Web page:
Timing-Safe Implementations

One of the first considerations taken within this library (and also the hardest for the reasons stated above) was developing with resistance to timing analysis. A simple definition of what timing analysis means (for those who do not know) is an attacker attempting to break an algorithm by analyzing differences in execution time. On a platform as slow as the TI-84+ CE, timing-resistance is very hard to counterbalance with efficiency.

A timing analysis review of the entire library is in progress and details will be posted below as they are available.

RSA: Modular exponentiation is constant-time if run from normal speed memory.
Elliptic Curve Diffie-Hellman: Underlying Galois field arithmetic implemented constant-time to the best extent possible.
Advanced Encryption Standard: Timing analysis reveals data length, or for CBC mode, nearest block length of data. This should not defeat the implementation.
Digest Comparison: Implementation is constant-time.
Secure RNG, Source Selection: analysis pending
Secure RNG, rand generation: analysis pending
SHA-256: analysis pending

Stack Cleanup

Another consideration taken is to avoid leaving residual computational data in the stack frame after a function that performs data transformations completes. For this reason, some code was written that purges the stack frame and we call that code in most of the user-facing encryptor functions before returning control to the caller. For reference, the code used to accomplish this is:

?stackBot := 0D1987Eh
; backup hl, a, and e
        ld (.smc_a), a
        ld (.smc_hl), hl
        ld a, e
        ld (.smc_e), a
        ; set from stackBot + 4 to ix - 1 to 0
        ; ix points to the current top of stack frame
        lea de, ix - 2
        ld hl, -(stackBot + 3)
        add hl, de
        push hl
        pop bc
        lea hl, ix - 1
        ld (hl), 0
        ; restore a, hl, e
        ld e, 0
        ld a, 0
        ld hl, 0
        ld sp, ix
        pop ix

Halting System USB Activity

After resolving buffer leaks, our attention turned to thwarting attempts to map the device’s memory while sensitive operations are running to gain information about the encryption or decryption. While there is sufficient difficulty in achieving this on this device, I believe the solution arrived at is sufficient.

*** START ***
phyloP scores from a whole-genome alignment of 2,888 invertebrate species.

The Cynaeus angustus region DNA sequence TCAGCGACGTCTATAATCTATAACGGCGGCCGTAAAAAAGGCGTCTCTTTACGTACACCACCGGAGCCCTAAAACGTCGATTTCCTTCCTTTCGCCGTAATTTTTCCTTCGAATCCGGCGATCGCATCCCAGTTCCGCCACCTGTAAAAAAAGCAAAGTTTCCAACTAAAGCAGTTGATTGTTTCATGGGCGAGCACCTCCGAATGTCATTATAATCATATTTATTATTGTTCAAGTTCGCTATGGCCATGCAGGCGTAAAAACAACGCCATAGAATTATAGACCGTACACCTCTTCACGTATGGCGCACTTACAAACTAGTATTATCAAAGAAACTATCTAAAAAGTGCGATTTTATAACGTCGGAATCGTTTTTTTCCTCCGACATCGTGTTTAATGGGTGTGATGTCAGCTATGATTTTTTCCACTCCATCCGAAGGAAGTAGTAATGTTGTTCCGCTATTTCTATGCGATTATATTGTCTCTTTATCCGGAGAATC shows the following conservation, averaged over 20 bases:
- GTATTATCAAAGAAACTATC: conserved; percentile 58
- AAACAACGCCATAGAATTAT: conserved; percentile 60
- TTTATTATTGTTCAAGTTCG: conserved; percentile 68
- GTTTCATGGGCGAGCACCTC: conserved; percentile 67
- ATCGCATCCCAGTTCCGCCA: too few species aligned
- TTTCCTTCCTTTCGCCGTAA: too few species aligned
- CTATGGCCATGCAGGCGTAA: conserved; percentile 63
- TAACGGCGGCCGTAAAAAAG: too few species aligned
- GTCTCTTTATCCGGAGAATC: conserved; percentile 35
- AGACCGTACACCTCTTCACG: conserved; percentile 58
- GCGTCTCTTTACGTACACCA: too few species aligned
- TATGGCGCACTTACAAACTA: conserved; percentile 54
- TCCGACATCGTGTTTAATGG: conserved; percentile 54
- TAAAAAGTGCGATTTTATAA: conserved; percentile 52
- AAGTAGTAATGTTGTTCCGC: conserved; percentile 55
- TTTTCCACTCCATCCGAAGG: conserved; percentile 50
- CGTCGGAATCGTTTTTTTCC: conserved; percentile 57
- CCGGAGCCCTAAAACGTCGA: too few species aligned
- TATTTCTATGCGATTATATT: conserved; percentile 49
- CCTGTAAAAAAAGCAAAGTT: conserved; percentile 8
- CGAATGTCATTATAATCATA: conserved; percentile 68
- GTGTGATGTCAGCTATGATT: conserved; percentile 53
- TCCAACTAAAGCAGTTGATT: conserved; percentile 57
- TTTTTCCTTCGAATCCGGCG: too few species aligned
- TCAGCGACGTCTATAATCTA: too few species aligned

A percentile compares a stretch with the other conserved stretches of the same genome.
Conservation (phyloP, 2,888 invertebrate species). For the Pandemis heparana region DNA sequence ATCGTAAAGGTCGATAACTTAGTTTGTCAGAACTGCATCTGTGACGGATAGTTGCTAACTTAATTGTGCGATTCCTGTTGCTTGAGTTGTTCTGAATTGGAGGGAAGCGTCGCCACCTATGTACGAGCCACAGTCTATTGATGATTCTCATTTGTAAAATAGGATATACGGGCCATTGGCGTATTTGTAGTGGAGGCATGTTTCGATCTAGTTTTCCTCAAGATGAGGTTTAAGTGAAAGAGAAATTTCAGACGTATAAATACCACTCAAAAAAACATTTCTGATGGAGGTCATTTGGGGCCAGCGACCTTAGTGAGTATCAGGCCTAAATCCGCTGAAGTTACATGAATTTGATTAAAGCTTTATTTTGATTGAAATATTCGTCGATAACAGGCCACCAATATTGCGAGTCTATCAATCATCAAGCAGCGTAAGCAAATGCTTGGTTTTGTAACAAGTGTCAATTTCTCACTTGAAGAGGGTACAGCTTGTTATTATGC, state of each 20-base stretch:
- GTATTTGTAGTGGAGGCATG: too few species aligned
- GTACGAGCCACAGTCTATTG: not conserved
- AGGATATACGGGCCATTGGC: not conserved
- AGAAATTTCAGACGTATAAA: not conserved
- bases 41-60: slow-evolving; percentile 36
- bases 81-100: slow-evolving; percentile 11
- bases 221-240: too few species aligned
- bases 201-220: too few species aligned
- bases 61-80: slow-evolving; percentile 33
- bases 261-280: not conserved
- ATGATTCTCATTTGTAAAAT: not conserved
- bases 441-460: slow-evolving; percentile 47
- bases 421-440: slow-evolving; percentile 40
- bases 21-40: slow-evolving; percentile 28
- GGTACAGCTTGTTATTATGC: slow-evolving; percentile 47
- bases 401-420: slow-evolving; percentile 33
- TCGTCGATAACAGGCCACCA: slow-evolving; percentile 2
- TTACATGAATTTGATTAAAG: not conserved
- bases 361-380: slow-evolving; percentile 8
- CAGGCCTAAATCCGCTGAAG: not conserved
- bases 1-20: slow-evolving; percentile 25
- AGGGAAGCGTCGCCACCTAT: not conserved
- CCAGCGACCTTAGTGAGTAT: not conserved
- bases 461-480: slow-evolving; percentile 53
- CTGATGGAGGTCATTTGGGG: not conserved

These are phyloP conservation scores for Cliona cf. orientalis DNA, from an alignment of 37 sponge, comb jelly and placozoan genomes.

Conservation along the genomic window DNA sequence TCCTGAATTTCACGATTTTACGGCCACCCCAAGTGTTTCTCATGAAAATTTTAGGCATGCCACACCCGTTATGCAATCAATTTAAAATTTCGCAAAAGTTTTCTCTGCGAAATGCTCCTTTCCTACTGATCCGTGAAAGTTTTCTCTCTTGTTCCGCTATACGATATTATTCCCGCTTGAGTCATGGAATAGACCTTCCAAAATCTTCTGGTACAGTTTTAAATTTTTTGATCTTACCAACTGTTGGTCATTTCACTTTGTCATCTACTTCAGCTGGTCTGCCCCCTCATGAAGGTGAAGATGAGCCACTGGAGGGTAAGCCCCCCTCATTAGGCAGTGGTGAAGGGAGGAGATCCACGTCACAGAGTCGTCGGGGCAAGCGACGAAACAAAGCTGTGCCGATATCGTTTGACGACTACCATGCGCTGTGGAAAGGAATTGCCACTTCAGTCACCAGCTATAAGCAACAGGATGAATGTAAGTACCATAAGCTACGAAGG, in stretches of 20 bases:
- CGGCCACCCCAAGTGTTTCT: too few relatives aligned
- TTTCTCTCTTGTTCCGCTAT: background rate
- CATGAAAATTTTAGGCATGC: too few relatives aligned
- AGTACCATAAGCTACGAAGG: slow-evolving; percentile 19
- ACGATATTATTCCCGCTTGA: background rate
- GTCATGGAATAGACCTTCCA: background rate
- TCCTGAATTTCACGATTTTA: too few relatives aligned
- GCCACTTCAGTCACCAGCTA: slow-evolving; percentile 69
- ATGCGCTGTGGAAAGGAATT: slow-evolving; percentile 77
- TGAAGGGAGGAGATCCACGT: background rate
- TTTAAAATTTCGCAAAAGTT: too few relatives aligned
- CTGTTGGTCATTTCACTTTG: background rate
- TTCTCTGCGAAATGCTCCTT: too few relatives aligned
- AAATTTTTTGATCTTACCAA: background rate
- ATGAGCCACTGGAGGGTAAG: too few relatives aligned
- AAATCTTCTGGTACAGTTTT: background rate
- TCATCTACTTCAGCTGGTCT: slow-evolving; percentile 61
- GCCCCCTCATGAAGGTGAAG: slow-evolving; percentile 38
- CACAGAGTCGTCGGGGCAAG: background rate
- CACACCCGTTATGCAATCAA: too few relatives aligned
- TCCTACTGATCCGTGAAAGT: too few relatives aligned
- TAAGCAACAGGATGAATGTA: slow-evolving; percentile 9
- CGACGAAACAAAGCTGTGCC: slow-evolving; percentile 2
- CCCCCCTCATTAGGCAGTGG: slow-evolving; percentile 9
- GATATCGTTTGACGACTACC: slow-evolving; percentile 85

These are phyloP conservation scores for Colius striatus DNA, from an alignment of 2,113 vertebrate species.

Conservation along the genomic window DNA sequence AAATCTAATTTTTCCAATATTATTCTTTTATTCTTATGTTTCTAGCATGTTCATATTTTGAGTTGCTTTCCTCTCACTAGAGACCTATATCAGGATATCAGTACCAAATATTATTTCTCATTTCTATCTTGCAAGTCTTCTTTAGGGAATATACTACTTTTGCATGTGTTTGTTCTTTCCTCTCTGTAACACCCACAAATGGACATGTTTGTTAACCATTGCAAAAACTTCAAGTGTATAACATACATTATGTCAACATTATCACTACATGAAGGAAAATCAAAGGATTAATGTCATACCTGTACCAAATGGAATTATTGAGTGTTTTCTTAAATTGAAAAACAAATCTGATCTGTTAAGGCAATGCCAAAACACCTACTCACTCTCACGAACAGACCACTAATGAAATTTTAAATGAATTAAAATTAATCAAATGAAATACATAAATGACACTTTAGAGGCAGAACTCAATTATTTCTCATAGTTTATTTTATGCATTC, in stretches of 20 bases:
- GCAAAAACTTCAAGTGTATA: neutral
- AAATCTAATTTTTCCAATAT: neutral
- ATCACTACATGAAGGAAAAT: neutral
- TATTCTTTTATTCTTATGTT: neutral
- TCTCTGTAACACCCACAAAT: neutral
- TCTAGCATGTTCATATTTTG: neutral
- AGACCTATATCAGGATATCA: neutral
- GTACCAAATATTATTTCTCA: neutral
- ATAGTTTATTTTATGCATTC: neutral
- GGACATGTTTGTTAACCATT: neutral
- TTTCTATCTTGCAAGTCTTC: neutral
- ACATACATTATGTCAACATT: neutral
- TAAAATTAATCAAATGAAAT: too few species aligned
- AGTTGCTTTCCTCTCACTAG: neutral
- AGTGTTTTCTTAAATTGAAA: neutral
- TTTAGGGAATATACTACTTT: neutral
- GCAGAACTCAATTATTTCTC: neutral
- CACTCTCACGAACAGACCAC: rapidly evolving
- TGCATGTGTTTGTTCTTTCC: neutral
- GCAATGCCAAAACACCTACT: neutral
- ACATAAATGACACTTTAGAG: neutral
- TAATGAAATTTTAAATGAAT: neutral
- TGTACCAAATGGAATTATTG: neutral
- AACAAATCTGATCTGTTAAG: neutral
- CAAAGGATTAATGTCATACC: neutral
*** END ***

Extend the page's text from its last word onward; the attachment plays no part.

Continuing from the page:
It is the system interrupt that makes it possible for the operating system to handle activity on the USB port, and disabling said interrupts would severely hamper attempts to read CryptX’s operating state by preventing the system from responding to USB activity. For this reason, some code was written that disables interrupts in all functions where data is being encrypted or decrypted, or nonces are being generated, saving the previous interrupt state to SMC, and restoring that state afterwards. While there are many variations of this code that operate in slightly different ways depending on when they are called, here is the basic version of it, for reference:

; helper macro for saving the interrupt state, then disabling interrupts
macro save_interrupts?
        ld a,i
        push af
        pop bc
        ld (.__interrupt_state),bc
end macro

; helper macro for restoring the interrupt state
macro restore_interrupts? parent
        ld bc,0
        parent.__interrupt_state = $-3
        push bc
        pop af
        ret po
end macro

Algorithmic Security

This section describes considerations for resistance to chosen plaintext and chosen ciphertext attacks. An encryption system is vulnerable to these types of attacks if the attacker can submit arbitrary plaintexts for encryption or ciphertexts for decryption and receive predictable output. These attacks can be used to reveal the encryption secret for the session.

Chosen Plaintext Attack

Defense to chosen plaintext attack involves a cipher’s output being indistinguishable from truly random output.

  • AES: Proper nonce handling. Generate a securely-random, unique nonce for each session or message as dictated by cipher mode constraints. See NIST Special Publication 800 for recommendations for ensuring nonce uniqueness.

  • RSA: The optimal asymmetric encryption padding v2.2 scheme includes a random string in the encoding prior to encryption.

  • ECDH: Elliptic Curve Diffie-Hellman is a key negotiation protocol, not an encryption system, so considerations are slightly different. Choose a unique private key when using ECDH to negotiate a new session key for AES.

Chosen Ciphertext Attack

Defense to chosen ciphertext attack involves the inclusion of an authentication tag with the outgoing message so that the message can be verified prior to decryption.

  • AES:
    • Recommended - Use Galois Counter mode. With this cipher mode you can generate an authentication tag from the cipher that is secure under the given session key. Append that tag to the outgoing message. Ensure proper nonce handling for GCM mode. Generate a new nonce for the session after returning a tag. GCM has a nasty tag forgery vulnerability if this is not ensured. Some cryptographers will discourage the use of GCM mode due to the forbidden attack in favor of other cipher modes. CryptX currently supports no other authenticating cipher modes, so for the time being use GCM with proper nonce handling.

    • Alternate - Use CBC or Counter modes. Encrypt the plaintext and then generate a hash or HMAC of the ciphertext. Append the digest to the outgoing message.

  • RSA: The system is encryption only, so any CCA protections would be on the part of the server-side library you are using.